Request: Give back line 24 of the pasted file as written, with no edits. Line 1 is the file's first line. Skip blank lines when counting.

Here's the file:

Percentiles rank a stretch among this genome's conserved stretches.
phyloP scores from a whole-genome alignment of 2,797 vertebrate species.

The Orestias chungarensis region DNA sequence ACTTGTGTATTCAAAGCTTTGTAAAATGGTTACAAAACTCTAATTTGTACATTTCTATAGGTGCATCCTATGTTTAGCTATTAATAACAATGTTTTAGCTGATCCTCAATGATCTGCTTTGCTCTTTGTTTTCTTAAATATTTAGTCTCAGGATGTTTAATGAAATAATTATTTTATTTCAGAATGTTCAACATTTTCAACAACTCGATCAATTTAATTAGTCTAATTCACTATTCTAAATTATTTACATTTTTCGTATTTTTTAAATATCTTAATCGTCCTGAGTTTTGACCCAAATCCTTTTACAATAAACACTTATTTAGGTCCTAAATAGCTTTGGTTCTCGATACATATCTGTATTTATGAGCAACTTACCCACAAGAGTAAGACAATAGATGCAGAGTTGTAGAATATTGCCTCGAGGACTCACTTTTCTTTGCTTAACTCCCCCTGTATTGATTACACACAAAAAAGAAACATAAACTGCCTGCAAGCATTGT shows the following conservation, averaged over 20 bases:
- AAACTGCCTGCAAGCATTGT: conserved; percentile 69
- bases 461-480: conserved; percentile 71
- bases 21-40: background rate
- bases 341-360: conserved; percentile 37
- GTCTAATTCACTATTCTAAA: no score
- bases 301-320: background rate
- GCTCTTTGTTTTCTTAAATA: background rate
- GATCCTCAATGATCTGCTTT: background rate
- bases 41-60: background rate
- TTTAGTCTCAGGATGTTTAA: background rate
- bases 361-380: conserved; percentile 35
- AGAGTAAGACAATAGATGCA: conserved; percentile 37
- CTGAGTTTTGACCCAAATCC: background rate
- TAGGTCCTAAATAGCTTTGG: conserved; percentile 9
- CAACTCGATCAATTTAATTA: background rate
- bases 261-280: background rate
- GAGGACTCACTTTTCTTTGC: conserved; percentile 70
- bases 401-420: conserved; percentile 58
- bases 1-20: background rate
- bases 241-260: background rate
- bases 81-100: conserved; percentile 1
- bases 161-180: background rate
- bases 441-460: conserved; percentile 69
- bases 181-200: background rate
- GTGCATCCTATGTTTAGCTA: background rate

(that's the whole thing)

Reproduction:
- bases 81-100: conserved; percentile 1